‘The Cloud’ … We hear the term used on a near constant basis in today’s business environments. Cloud-based applications are everywhere and offer nearly every imaginable service. It is billed as the best solution to any given problem. You pay a fee to a third party, which is less than the cost of doing it yourself, and they store your data or process your data or keep your data secure. This, in my opinion, is both the great boon and the great bane with ‘The Cloud.’
My own reluctance to fully embrace ‘The Cloud’ is well known in the circles I frequent. Don’t get me wrong, The Cloud has great utility. It can provide access to better and more powerful tools than smaller businesses might otherwise be able to afford. It allows larger companies to hand off risk and even out costs over time. Admittedly, the judicious use of ‘The Cloud’ can help businesses be more efficient and more productive. But there is a BUT…
Cloud-based systems hand control over your data/processing/storage to someone else. It adds a layer of abstraction between you and your hardware/software/security. We simply assume that the cloud provider is better than we are at everything. Their security must be better, their talent must be better, their resources must be better. That is why we should move to the cloud, yes? Unfortunately, that is not always (or even most of the time I argue) the case.
Just today Google (100k employees producing $136B in revenue) announced the discovery of a bug that allowed passwords for G-Suite Enterprise accounts to be stored in plain text… for FOURTEEN years… Think about that for a minute. G-Suite wasn’t officially released until August of 2006. Google did not say how many users were affected but as of January of 2017, there were around 4 million paying business customers for the platform. To be fair to Google, passwords are only one of the measures used to keep and maintain security over their product but if this bug went undetected for 14 years what other bugs might yet be undetected? Hopefully it won’t be another 14 years before we find out. Lest we think this was a one off event: Both Twitter and Facebook (and oh so many more…) had much worse events where hundreds of millions of user passwords were either hacked or stored in plain text.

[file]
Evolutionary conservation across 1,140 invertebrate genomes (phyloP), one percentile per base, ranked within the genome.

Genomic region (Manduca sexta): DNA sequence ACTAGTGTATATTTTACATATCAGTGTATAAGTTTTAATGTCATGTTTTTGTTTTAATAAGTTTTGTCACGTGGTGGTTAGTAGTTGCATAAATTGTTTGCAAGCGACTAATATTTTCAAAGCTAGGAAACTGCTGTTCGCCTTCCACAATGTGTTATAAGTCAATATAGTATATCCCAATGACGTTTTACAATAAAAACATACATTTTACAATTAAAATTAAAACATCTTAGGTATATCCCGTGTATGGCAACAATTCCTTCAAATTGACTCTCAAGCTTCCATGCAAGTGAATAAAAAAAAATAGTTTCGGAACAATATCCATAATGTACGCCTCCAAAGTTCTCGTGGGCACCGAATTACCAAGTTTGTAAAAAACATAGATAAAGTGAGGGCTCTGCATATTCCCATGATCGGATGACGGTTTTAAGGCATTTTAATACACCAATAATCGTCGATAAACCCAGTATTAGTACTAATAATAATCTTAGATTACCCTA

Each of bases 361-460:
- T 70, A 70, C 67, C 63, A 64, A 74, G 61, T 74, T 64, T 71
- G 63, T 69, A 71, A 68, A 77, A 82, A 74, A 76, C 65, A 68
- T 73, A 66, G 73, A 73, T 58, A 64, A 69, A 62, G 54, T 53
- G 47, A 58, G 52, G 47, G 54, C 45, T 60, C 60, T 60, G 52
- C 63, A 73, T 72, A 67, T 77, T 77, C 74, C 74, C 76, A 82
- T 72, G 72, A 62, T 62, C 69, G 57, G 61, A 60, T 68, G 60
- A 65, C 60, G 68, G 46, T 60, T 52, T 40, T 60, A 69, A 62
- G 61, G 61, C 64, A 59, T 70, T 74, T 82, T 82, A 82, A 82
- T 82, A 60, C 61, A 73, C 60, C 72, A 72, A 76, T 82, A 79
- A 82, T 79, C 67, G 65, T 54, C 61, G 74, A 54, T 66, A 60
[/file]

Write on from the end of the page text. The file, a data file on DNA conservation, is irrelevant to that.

The obvious question then becomes ‘So what am I supposed to do?’ To be honest; that is the same question I am currently struggling with. It seems the choices are to keep things in-house and risk losing out on opportunities that come my way or risk my secret sauce and trust that my vendor is doing it right and protecting my data and processes properly. I think the answer lies somewhere in Rule #6 (part of an upcoming series; stay tuned) which states “I believe my company’s success is my responsibility. I understand that being ‘compliant’ does not mean I am safe.”